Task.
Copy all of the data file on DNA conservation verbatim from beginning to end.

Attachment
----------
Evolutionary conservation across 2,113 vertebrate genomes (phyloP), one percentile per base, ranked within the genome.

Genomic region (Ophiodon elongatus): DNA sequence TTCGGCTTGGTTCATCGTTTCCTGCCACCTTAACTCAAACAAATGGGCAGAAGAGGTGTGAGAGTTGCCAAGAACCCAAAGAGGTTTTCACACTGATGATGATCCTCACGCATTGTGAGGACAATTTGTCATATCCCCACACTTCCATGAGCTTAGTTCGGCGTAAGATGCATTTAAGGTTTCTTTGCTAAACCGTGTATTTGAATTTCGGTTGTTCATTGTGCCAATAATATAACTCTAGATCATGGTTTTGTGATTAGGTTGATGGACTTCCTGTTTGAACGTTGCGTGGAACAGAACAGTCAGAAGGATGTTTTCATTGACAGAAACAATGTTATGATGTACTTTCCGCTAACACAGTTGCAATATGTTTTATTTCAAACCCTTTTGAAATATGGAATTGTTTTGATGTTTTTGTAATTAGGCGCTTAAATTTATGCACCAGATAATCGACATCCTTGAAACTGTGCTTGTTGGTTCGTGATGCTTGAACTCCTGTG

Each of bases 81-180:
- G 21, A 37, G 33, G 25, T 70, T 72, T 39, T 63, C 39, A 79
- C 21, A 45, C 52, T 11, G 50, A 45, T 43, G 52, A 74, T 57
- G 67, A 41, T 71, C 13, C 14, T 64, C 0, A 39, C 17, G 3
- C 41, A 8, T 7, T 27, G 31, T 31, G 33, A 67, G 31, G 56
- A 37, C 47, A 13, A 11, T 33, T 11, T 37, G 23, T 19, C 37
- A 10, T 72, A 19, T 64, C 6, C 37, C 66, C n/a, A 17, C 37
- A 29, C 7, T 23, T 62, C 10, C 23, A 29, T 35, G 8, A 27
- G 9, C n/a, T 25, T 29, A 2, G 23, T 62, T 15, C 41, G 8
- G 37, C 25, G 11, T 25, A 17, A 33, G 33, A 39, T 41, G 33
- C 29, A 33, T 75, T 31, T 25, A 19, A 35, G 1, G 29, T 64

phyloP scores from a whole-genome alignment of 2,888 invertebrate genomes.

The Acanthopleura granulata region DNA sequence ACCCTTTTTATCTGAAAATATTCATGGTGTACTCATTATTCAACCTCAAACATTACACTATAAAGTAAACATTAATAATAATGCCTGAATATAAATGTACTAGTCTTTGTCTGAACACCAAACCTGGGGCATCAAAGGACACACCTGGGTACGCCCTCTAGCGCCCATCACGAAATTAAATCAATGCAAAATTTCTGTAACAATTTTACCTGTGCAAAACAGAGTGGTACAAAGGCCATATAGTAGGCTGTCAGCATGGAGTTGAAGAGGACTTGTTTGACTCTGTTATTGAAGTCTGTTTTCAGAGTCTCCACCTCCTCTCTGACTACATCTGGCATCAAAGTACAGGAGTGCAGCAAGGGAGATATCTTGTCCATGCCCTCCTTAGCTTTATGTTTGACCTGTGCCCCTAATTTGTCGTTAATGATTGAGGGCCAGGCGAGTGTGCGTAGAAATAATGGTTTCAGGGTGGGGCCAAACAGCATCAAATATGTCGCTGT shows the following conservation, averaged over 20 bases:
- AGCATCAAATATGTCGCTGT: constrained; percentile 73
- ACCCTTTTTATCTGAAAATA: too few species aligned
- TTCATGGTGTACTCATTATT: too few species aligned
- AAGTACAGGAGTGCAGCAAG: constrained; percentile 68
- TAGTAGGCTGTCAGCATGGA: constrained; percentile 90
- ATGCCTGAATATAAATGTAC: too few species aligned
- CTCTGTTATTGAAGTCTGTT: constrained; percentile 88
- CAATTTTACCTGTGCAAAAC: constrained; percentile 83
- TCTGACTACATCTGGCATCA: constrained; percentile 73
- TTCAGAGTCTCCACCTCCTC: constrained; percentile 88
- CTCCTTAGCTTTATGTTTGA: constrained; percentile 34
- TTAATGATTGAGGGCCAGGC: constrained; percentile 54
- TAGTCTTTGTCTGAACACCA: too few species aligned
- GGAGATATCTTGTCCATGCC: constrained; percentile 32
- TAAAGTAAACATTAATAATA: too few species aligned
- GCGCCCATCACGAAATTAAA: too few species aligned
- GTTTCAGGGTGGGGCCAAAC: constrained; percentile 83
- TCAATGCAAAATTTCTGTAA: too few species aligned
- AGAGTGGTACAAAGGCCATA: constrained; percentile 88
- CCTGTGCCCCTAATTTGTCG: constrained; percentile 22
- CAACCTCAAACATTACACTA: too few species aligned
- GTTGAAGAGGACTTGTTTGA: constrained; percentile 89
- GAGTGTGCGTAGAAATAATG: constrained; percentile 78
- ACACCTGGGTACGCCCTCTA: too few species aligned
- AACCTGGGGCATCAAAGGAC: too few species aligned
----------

Evolutionary conservation across 2,113 vertebrate genomes (phyloP), one percentile per base, ranked within the genome.

Genomic region (Ophiodon elongatus): DNA sequence TTCGGCTTGGTTCATCGTTTCCTGCCACCTTAACTCAAACAAATGGGCAGAAGAGGTGTGAGAGTTGCCAAGAACCCAAAGAGGTTTTCACACTGATGATGATCCTCACGCATTGTGAGGACAATTTGTCATATCCCCACACTTCCATGAGCTTAGTTCGGCGTAAGATGCATTTAAGGTTTCTTTGCTAAACCGTGTATTTGAATTTCGGTTGTTCATTGTGCCAATAATATAACTCTAGATCATGGTTTTGTGATTAGGTTGATGGACTTCCTGTTTGAACGTTGCGTGGAACAGAACAGTCAGAAGGATGTTTTCATTGACAGAAACAATGTTATGATGTACTTTCCGCTAACACAGTTGCAATATGTTTTATTTCAAACCCTTTTGAAATATGGAATTGTTTTGATGTTTTTGTAATTAGGCGCTTAAATTTATGCACCAGATAATCGACATCCTTGAAACTGTGCTTGTTGGTTCGTGATGCTTGAACTCCTGTG

Each of bases 81-180:
- G 21, A 37, G 33, G 25, T 70, T 72, T 39, T 63, C 39, A 79
- C 21, A 45, C 52, T 11, G 50, A 45, T 43, G 52, A 74, T 57
- G 67, A 41, T 71, C 13, C 14, T 64, C 0, A 39, C 17, G 3
- C 41, A 8, T 7, T 27, G 31, T 31, G 33, A 67, G 31, G 56
- A 37, C 47, A 13, A 11, T 33, T 11, T 37, G 23, T 19, C 37
- A 10, T 72, A 19, T 64, C 6, C 37, C 66, C n/a, A 17, C 37
- A 29, C 7, T 23, T 62, C 10, C 23, A 29, T 35, G 8, A 27
- G 9, C n/a, T 25, T 29, A 2, G 23, T 62, T 15, C 41, G 8
- G 37, C 25, G 11, T 25, A 17, A 33, G 33, A 39, T 41, G 33
- C 29, A 33, T 75, T 31, T 25, A 19, A 35, G 1, G 29, T 64

phyloP scores from a whole-genome alignment of 2,888 invertebrate genomes.

The Acanthopleura granulata region DNA sequence ACCCTTTTTATCTGAAAATATTCATGGTGTACTCATTATTCAACCTCAAACATTACACTATAAAGTAAACATTAATAATAATGCCTGAATATAAATGTACTAGTCTTTGTCTGAACACCAAACCTGGGGCATCAAAGGACACACCTGGGTACGCCCTCTAGCGCCCATCACGAAATTAAATCAATGCAAAATTTCTGTAACAATTTTACCTGTGCAAAACAGAGTGGTACAAAGGCCATATAGTAGGCTGTCAGCATGGAGTTGAAGAGGACTTGTTTGACTCTGTTATTGAAGTCTGTTTTCAGAGTCTCCACCTCCTCTCTGACTACATCTGGCATCAAAGTACAGGAGTGCAGCAAGGGAGATATCTTGTCCATGCCCTCCTTAGCTTTATGTTTGACCTGTGCCCCTAATTTGTCGTTAATGATTGAGGGCCAGGCGAGTGTGCGTAGAAATAATGGTTTCAGGGTGGGGCCAAACAGCATCAAATATGTCGCTGT shows the following conservation, averaged over 20 bases:
- AGCATCAAATATGTCGCTGT: constrained; percentile 73
- ACCCTTTTTATCTGAAAATA: too few species aligned
- TTCATGGTGTACTCATTATT: too few species aligned
- AAGTACAGGAGTGCAGCAAG: constrained; percentile 68
- TAGTAGGCTGTCAGCATGGA: constrained; percentile 90
- ATGCCTGAATATAAATGTAC: too few species aligned
- CTCTGTTATTGAAGTCTGTT: constrained; percentile 88
- CAATTTTACCTGTGCAAAAC: constrained; percentile 83
- TCTGACTACATCTGGCATCA: constrained; percentile 73
- TTCAGAGTCTCCACCTCCTC: constrained; percentile 88
- CTCCTTAGCTTTATGTTTGA: constrained; percentile 34
- TTAATGATTGAGGGCCAGGC: constrained; percentile 54
- TAGTCTTTGTCTGAACACCA: too few species aligned
- GGAGATATCTTGTCCATGCC: constrained; percentile 32
- TAAAGTAAACATTAATAATA: too few species aligned
- GCGCCCATCACGAAATTAAA: too few species aligned
- GTTTCAGGGTGGGGCCAAAC: constrained; percentile 83
- TCAATGCAAAATTTCTGTAA: too few species aligned
- AGAGTGGTACAAAGGCCATA: constrained; percentile 88
- CCTGTGCCCCTAATTTGTCG: constrained; percentile 22
- CAACCTCAAACATTACACTA: too few species aligned
- GTTGAAGAGGACTTGTTTGA: constrained; percentile 89
- GAGTGTGCGTAGAAATAATG: constrained; percentile 78
- ACACCTGGGTACGCCCTCTA: too few species aligned
- AACCTGGGGCATCAAAGGAC: too few species aligned